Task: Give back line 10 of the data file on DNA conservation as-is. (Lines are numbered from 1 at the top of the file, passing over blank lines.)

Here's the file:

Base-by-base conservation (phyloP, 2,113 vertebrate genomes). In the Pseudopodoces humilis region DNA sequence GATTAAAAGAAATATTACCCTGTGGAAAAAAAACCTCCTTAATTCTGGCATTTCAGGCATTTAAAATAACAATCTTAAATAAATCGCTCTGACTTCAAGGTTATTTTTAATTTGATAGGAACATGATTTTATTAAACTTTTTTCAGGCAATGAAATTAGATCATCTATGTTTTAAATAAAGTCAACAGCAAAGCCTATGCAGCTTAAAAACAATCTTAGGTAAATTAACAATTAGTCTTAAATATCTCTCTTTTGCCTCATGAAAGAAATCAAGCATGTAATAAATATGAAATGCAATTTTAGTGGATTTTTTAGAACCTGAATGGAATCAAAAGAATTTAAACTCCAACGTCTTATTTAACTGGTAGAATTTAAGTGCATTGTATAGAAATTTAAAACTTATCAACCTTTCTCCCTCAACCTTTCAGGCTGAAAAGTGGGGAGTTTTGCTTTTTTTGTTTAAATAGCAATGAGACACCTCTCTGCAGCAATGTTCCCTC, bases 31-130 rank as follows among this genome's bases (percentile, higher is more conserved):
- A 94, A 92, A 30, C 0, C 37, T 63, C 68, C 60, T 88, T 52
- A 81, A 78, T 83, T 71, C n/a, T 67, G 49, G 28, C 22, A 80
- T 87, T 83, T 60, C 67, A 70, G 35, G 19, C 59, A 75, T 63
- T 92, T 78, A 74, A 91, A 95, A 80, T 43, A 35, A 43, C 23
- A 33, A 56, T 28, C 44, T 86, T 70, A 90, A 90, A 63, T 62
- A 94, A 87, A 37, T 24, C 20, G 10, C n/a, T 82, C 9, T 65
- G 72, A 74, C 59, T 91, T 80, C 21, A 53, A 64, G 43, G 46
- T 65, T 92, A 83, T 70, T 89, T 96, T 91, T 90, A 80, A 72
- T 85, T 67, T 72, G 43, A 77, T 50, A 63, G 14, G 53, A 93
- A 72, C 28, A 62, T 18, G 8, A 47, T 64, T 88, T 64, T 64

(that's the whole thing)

- T 85, T 67, T 72, G 43, A 77, T 50, A 63, G 14, G 53, A 93